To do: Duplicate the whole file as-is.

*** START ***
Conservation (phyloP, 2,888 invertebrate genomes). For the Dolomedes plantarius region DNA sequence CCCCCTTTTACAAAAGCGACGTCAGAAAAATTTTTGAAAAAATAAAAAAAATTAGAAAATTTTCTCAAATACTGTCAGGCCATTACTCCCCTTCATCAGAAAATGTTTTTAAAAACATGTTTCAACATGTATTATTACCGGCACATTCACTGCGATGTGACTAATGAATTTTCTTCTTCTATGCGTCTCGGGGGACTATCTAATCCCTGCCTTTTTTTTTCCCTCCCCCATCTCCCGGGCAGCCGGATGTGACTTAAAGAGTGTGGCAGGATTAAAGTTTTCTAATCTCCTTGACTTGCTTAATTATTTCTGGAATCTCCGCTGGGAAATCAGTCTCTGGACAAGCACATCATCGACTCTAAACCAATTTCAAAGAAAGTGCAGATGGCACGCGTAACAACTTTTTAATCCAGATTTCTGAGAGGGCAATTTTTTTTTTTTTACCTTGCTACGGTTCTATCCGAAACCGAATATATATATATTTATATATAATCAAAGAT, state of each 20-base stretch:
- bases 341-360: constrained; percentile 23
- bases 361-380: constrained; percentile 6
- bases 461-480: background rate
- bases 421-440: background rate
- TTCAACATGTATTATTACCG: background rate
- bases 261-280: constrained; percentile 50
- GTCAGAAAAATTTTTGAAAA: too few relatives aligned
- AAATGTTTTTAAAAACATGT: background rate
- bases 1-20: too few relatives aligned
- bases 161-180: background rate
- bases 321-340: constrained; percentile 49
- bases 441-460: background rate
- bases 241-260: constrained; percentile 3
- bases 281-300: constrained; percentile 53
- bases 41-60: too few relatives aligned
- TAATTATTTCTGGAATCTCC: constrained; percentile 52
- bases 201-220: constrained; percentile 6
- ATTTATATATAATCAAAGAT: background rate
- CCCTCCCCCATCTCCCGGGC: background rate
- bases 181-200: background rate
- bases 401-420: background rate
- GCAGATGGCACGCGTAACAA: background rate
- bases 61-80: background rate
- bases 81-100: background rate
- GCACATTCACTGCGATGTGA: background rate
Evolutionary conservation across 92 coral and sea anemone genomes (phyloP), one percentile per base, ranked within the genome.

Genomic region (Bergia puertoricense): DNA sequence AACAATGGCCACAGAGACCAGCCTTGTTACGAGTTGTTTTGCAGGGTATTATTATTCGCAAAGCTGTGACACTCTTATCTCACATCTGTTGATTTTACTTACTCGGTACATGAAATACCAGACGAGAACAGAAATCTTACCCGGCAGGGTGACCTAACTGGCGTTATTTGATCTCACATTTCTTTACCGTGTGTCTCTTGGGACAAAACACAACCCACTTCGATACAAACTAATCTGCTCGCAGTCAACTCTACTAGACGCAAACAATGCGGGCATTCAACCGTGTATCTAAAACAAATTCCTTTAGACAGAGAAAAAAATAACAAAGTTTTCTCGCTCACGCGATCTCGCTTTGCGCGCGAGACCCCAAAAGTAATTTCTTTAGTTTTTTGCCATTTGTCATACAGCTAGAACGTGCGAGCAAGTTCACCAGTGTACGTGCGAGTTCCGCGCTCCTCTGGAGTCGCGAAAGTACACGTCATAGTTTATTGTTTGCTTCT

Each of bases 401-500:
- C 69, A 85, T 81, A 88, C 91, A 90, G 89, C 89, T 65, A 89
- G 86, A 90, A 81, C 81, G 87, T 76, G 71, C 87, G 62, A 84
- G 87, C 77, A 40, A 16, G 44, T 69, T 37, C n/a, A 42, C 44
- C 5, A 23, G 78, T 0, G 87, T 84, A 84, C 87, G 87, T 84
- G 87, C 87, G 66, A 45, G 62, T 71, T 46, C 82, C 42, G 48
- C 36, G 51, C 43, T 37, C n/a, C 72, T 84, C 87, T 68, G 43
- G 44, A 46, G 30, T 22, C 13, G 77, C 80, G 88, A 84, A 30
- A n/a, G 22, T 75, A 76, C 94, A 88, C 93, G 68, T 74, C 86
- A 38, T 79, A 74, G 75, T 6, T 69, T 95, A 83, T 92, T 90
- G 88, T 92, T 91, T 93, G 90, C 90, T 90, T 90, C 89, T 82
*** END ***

Conservation (phyloP, 2,888 invertebrate genomes). For the Dolomedes plantarius region DNA sequence CCCCCTTTTACAAAAGCGACGTCAGAAAAATTTTTGAAAAAATAAAAAAAATTAGAAAATTTTCTCAAATACTGTCAGGCCATTACTCCCCTTCATCAGAAAATGTTTTTAAAAACATGTTTCAACATGTATTATTACCGGCACATTCACTGCGATGTGACTAATGAATTTTCTTCTTCTATGCGTCTCGGGGGACTATCTAATCCCTGCCTTTTTTTTTCCCTCCCCCATCTCCCGGGCAGCCGGATGTGACTTAAAGAGTGTGGCAGGATTAAAGTTTTCTAATCTCCTTGACTTGCTTAATTATTTCTGGAATCTCCGCTGGGAAATCAGTCTCTGGACAAGCACATCATCGACTCTAAACCAATTTCAAAGAAAGTGCAGATGGCACGCGTAACAACTTTTTAATCCAGATTTCTGAGAGGGCAATTTTTTTTTTTTTACCTTGCTACGGTTCTATCCGAAACCGAATATATATATATTTATATATAATCAAAGAT, state of each 20-base stretch:
- bases 341-360: constrained; percentile 23
- bases 361-380: constrained; percentile 6
- bases 461-480: background rate
- bases 421-440: background rate
- TTCAACATGTATTATTACCG: background rate
- bases 261-280: constrained; percentile 50
- GTCAGAAAAATTTTTGAAAA: too few relatives aligned
- AAATGTTTTTAAAAACATGT: background rate
- bases 1-20: too few relatives aligned
- bases 161-180: background rate
- bases 321-340: constrained; percentile 49
- bases 441-460: background rate
- bases 241-260: constrained; percentile 3
- bases 281-300: constrained; percentile 53
- bases 41-60: too few relatives aligned
- TAATTATTTCTGGAATCTCC: constrained; percentile 52
- bases 201-220: constrained; percentile 6
- ATTTATATATAATCAAAGAT: background rate
- CCCTCCCCCATCTCCCGGGC: background rate
- bases 181-200: background rate
- bases 401-420: background rate
- GCAGATGGCACGCGTAACAA: background rate
- bases 61-80: background rate
- bases 81-100: background rate
- GCACATTCACTGCGATGTGA: background rate
Evolutionary conservation across 92 coral and sea anemone genomes (phyloP), one percentile per base, ranked within the genome.

Genomic region (Bergia puertoricense): DNA sequence AACAATGGCCACAGAGACCAGCCTTGTTACGAGTTGTTTTGCAGGGTATTATTATTCGCAAAGCTGTGACACTCTTATCTCACATCTGTTGATTTTACTTACTCGGTACATGAAATACCAGACGAGAACAGAAATCTTACCCGGCAGGGTGACCTAACTGGCGTTATTTGATCTCACATTTCTTTACCGTGTGTCTCTTGGGACAAAACACAACCCACTTCGATACAAACTAATCTGCTCGCAGTCAACTCTACTAGACGCAAACAATGCGGGCATTCAACCGTGTATCTAAAACAAATTCCTTTAGACAGAGAAAAAAATAACAAAGTTTTCTCGCTCACGCGATCTCGCTTTGCGCGCGAGACCCCAAAAGTAATTTCTTTAGTTTTTTGCCATTTGTCATACAGCTAGAACGTGCGAGCAAGTTCACCAGTGTACGTGCGAGTTCCGCGCTCCTCTGGAGTCGCGAAAGTACACGTCATAGTTTATTGTTTGCTTCT

Each of bases 401-500:
- C 69, A 85, T 81, A 88, C 91, A 90, G 89, C 89, T 65, A 89
- G 86, A 90, A 81, C 81, G 87, T 76, G 71, C 87, G 62, A 84
- G 87, C 77, A 40, A 16, G 44, T 69, T 37, C n/a, A 42, C 44
- C 5, A 23, G 78, T 0, G 87, T 84, A 84, C 87, G 87, T 84
- G 87, C 87, G 66, A 45, G 62, T 71, T 46, C 82, C 42, G 48
- C 36, G 51, C 43, T 37, C n/a, C 72, T 84, C 87, T 68, G 43
- G 44, A 46, G 30, T 22, C 13, G 77, C 80, G 88, A 84, A 30
- A n/a, G 22, T 75, A 76, C 94, A 88, C 93, G 68, T 74, C 86
- A 38, T 79, A 74, G 75, T 6, T 69, T 95, A 83, T 92, T 90
- G 88, T 92, T 91, T 93, G 90, C 90, T 90, T 90, C 89, T 82